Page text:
• 6. Priggers of praũ|cers.
  • 7. Palliardes.
  • 8. Fraters.
  • 9. Abrams.
  • 10. Freſhwater ma|riners, or whip|iackes.
  • 11. Dummerers.
  • 12. Dronken Tin|kars.
  • 13 Swadders or ped|lers.
  • 14 Iackemen or pa|tricoes

Of vvomen kinde.

    Compare 1587 edition: 1
  • 1. Demaunders for glimmar or fire.
  • 2. Bawdie baſkets.
  • 3. Mortes.
  • 4. Autem Mort [...].
  • 5. Wa [...]king Mort [...].
  • 6. Dores.
  • 7. Delles.
  • 8. Kinching Mortes.
  • 9. Kinching Cooes.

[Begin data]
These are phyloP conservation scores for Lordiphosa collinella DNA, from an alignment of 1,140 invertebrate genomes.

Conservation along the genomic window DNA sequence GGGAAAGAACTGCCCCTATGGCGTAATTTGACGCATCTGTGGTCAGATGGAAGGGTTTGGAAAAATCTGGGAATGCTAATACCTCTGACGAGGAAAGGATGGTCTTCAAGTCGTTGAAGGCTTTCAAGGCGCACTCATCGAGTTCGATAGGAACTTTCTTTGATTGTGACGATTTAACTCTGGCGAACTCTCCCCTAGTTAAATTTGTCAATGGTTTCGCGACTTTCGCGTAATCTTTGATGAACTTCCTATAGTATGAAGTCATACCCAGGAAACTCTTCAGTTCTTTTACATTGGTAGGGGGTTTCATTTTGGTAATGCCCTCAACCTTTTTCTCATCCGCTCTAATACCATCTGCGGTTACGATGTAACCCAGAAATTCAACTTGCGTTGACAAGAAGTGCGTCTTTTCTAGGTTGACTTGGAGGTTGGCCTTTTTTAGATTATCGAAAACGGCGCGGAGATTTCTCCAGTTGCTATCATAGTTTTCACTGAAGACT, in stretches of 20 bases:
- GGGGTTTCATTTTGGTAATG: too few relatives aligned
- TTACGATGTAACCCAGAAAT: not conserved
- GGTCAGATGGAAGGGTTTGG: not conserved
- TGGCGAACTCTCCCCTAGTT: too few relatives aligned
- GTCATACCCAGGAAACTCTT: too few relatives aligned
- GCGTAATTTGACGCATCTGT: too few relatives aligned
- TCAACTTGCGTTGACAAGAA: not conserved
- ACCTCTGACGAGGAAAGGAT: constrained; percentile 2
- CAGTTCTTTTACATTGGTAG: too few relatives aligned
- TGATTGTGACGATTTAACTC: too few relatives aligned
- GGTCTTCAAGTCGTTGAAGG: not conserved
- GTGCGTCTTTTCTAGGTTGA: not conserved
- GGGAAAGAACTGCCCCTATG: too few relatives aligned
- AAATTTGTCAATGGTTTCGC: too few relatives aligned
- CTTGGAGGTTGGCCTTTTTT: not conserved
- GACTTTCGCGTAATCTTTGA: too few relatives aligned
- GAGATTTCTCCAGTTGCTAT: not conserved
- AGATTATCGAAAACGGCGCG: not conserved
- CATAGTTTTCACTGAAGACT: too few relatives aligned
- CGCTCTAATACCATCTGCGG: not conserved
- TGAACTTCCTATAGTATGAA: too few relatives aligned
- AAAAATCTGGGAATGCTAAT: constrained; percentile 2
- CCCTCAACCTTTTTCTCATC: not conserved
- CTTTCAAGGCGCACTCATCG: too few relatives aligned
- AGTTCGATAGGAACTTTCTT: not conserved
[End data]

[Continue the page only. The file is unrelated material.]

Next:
Compare 1587 edition: 1 The puniſhment that is ordained for this kind of people is very ſharpe, and yet it can not reſtraine them frõ their gadding: wher|fore the ende muſt néedes be Martiall lawe to be exerciſed vpon them, as vpon théeues, robbers, deſpiſers of all lawes, and enemies to the commõ wealth and welfare of ye land. What notable roberies, p [...]feries, [...], rapes, and ſtealings of children they doe vſe (which they diſfigure to begg withal) I nede not to rehearſe: but for their idle r [...]ging a|bout the countrie, the law ordeineth this ma|ner of correction. The Roge being apprehẽ|ded, committed to priſon, and tried in ye next aſſizes (whether they be of G [...]ole deliuerie or ſe [...]ions of the pear) if he happen to be con|uicted for a vagabond either by inqueſt of of|fice, or the teſtimonie of two honeſt and cre|dible witneſſes vpon theyr other, he is then immediatly adiudged to be gréeuouſly whip|ped & burned thorow the griſtell of the right eare wt an hot iron of the compaſſe of an inch about, as a manifeſtation of his wicked life, and due puniſhment receyued for the ſame. And this iudgement is to be executed vpon him, except ſ [...]me honeſt perſon worth fiue pounde [...] [...] the Quéenes, bookes in goods, or twentie ſhillings in lands, or ſome rich [...]ou|ſholder to be a [...]owed by the Iuſtices, wil be boũd in a recogniſance to retaine him in his ſeruice for one whole yeare. If he be takẽ the ſeconde time and proued to haue forſaken his ſayd ſeruice, he ſhall then be whipped a|gaine, bored likewiſe thorowe the other eare and ſette to ſeruice: from whence if he depotte before a yeare be expired, and happen afterward to be attached againe, he is condemned to ſuffer paines of death as a fell [...] (except before excepted) without bene|fite of clergie or ſanctuarie, as by the ſtatute doth appere. Among roges and idle perſons finally, we finde to be compriſed al Proctors that go vp and downe with counterfeit li|cences, Coſiuers, and ſuche as go about the countrey vſing vnlawfull games, practizers of Phiſ [...]ognomie and Palmeſtrie, te [...]ers of fortunes [...]en [...]ers, bearwards, players, min|ſtrel [...]s, iugglers, pedlers, tinkers, ſchollers, ſhipmen, priſoners gathering for fées, and o|thers ſo oft as they be taken without ſuffici|ent licence. Each one alſo that harboroweth or aideth them with meat or money, is tared and compelled to fine with the Quéenes ma|ieſtie for euery time that he ſhall ſo ſuccoure them as it ſhall pleaſe the Iuſtices of peace to aſſigne, ſo that the taxation excéede not xx. ſhillings as I haue bene informed. And thus much of the poore, and ſuch prouiſion as to appoynted for them within the Realme of England.